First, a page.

Clarity of guidance

See note above.

Area Studies descriptor

It was noted that this had been revised in order to underline the panel’s openness to innovative interdisciplinary work. There was general support for the reworking of the descriptor.

  1. AOB – there was no other business to report

Chair concluded the formal affairs at 1.20pm and brought the meeting to end.

Minutes of the UKCASA Ordinary General Meeting, 23rd June 2017

February 2, 2018

Wolfson Lecture Theatre, Paul Webley Wing, Senate House, London


Present: Tony Chafer (ASMCF, Association for the Study of Modern and Contemporary France, UKCASA President), Susan Hodgett (British Association for Canadian Studies and UKCASA Treasurer), Insa Nolte (African Studies Association of the UK, UKCASA executive committee), Deirdre McKay (Association of Southeast Asian Studies in the UK), Cosima Bruno (British Association for Chinese Studies); Jon Oldfield (BASEES, UKCASA Secretary)

Apologies: Christopher Hood (BAJS), Chris Tinker, Helen Drake (UACES), Emily Linnemann (UACES), Brian Ward (BAAS), David Wood (SLAS).


  1. Minutes and matters arising: 

Minutes for the meeting 2 March 2017 were agreed as an accurate statement.

  1. Chair’s Report

The Chair reported on his activities during the last year:

  • New subject benchmark for Area Studies was adopted last summer (Susan Hodgett has acted as Co-Chair of the benchmark review group) and the Chair had also had formal input to the process.
  • The Chair had responded to a HEFCE consultation on REF2021 on behalf of UKCASA. He noted that 8 member associations had assisted in shaping this response. The consultation on the REF process had closed 17 March 2017.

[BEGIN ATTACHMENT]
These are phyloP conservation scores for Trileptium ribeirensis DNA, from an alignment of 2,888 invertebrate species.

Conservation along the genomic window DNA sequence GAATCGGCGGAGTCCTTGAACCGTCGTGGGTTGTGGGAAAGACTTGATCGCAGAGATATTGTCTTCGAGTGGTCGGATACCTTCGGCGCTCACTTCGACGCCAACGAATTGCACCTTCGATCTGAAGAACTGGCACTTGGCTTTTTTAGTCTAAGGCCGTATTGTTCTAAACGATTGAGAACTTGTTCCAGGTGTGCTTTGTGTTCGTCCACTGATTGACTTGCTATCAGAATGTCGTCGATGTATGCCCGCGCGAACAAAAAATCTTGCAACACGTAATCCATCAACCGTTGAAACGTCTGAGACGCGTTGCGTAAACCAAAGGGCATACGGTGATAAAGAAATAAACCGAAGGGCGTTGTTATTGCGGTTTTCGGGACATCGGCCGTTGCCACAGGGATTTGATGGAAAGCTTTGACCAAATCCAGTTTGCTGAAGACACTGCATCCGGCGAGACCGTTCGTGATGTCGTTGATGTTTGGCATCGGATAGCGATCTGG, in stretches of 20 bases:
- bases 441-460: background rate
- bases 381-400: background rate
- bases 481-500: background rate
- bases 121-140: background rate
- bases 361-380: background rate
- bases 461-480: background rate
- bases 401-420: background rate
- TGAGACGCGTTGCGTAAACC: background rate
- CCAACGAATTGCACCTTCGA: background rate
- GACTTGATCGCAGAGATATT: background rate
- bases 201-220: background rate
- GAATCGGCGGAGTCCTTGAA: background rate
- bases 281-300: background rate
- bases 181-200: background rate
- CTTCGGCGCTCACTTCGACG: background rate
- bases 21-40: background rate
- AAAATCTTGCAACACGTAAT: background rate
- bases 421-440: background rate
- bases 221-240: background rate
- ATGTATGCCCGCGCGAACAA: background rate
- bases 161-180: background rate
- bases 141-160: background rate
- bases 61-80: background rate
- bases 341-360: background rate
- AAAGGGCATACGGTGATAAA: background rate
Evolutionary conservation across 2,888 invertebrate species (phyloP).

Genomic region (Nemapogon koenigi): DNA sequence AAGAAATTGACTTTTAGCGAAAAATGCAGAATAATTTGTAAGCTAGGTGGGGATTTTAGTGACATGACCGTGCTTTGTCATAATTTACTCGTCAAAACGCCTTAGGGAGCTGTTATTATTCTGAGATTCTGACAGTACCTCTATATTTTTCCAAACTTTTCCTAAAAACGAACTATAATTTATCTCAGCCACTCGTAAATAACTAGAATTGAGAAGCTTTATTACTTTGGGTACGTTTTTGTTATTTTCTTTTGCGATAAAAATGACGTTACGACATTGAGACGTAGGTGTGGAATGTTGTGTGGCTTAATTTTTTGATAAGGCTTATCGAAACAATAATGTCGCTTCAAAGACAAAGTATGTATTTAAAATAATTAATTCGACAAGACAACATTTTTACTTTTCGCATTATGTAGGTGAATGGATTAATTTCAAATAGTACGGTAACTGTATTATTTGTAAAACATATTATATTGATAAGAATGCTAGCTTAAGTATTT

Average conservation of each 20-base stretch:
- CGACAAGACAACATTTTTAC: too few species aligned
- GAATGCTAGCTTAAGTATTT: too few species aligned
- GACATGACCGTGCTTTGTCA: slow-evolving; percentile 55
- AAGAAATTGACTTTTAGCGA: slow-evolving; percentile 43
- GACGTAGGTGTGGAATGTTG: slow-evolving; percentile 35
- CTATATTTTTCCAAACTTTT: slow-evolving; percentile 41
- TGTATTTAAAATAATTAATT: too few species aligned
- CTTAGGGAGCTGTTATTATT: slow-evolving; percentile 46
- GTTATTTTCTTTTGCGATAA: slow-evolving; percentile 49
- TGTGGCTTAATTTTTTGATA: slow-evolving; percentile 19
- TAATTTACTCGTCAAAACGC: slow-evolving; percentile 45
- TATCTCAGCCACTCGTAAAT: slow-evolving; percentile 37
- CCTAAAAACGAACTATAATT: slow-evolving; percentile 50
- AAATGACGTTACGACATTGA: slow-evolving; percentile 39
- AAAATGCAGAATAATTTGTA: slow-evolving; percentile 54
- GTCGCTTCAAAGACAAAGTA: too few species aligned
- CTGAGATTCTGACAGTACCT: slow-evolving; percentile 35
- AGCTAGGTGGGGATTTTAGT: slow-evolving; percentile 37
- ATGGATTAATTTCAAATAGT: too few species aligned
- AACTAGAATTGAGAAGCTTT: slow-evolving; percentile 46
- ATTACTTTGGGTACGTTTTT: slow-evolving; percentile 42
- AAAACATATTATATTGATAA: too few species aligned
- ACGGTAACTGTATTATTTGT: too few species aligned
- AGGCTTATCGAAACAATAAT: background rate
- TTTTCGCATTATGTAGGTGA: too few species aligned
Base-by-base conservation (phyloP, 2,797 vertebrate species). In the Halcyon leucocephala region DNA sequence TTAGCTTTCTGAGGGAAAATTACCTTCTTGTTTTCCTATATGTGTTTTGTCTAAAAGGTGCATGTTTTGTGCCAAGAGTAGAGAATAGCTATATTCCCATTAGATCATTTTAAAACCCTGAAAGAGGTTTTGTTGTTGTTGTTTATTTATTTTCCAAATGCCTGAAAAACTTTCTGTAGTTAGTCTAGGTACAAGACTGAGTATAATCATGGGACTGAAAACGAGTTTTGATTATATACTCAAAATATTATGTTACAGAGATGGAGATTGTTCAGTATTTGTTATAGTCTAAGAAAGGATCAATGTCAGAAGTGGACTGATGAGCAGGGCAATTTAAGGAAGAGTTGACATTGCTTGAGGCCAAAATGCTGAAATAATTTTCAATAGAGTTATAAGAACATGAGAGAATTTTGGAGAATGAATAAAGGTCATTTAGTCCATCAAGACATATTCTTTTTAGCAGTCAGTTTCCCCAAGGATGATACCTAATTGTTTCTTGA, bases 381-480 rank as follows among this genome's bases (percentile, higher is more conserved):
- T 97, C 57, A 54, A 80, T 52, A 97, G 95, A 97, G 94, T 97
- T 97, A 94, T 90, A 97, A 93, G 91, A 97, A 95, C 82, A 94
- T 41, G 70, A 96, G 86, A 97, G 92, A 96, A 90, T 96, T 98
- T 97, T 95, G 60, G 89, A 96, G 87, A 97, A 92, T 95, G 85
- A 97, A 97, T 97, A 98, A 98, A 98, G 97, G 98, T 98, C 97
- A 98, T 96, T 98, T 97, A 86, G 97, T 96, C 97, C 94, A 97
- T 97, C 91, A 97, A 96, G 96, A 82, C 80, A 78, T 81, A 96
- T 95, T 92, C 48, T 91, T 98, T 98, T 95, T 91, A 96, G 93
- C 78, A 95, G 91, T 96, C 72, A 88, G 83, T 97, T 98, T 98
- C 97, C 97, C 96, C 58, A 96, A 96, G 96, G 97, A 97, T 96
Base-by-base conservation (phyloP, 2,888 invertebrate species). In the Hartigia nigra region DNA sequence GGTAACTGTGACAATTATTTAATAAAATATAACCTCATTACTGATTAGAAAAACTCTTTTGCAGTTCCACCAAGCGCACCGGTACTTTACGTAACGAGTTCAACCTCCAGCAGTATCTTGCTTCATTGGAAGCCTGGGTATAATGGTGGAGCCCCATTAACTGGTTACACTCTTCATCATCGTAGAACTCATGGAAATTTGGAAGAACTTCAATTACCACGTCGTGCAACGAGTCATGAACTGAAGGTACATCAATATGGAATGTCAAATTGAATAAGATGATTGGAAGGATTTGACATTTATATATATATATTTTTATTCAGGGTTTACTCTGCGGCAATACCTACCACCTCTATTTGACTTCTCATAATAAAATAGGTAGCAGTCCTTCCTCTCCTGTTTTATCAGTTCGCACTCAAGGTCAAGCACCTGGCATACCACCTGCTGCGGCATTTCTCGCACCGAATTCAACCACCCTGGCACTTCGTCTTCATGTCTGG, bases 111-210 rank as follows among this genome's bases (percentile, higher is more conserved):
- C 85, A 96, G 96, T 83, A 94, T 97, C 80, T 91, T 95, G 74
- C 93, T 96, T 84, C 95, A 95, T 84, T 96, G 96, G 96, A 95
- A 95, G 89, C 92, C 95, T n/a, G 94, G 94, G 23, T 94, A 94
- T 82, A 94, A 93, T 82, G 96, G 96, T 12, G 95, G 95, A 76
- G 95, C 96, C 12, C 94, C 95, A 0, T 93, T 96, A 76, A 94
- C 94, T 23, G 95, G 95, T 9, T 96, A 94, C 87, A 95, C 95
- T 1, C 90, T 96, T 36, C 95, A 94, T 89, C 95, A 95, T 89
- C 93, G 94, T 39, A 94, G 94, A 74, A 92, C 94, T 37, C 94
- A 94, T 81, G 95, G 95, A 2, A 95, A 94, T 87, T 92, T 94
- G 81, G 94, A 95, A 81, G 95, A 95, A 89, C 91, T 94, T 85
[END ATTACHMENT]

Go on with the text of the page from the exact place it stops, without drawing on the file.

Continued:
• Noted the key issue concerning the proposal to link Units of Assessment to HESA returns. In this scenario, Area Studies UoA would be subsumed within Geography. The Chair had made a strong argument that the proposed HESA units (teaching) were not best suited for research assessment, and it would have complicated implications for e.g. production of environment statement etc. The Chair was hopeful that the final proposals by HEFCE would seek to avoid the link to HESA returns.
  • The Chair attended various meetings during the course of the year on behalf of UKCASA e.g.  British Academy, UCML, Arts & Humanities Alliance etc.
  • The UKCASA meeting in March 2017 had included two HEFCE representatives who had responded to member association concerns during a Q&A session.
  • Susan Hodgett flagged the Blurring Genres – AHRC network initiative. Susan reviewed events to date and highlighted forthcoming events in Berkeley (CA) and Ulster. Susan also noted the intention to develop one or two additional events and encouraged input from member associations in this regard.
  • More details can be found here:
  • Insa Nolte reported on her recent engagement with the GCRF (Global Challenge Research Fund) and with a specific focus on work linked to African Studies. This opened up a broader discussion around the potential for Area Studies to push the agenda with respect to the GCRF. There was discussion around the scope for UKCASA to be active in this area. One short-term possibility would be to invite a member of the GCRF Steering Committee to a UKCASA meeting. It was agreed to explore this possibility.
  1. Treasurer’s report 

Balance of account: £753.98.

One subscription had been received in 2016-17. It was noted that UKCASA tends to request monies every 2-3 years from member organisations dependent upon need.

  1. Reports from member representatives:
    1. Noted that the BASEES (British Assoc. for Slavonic and East European Studies) annual conference would take place in Cambridge at the end of March 2018. Deadline for submission of panels/papers autumn 2017.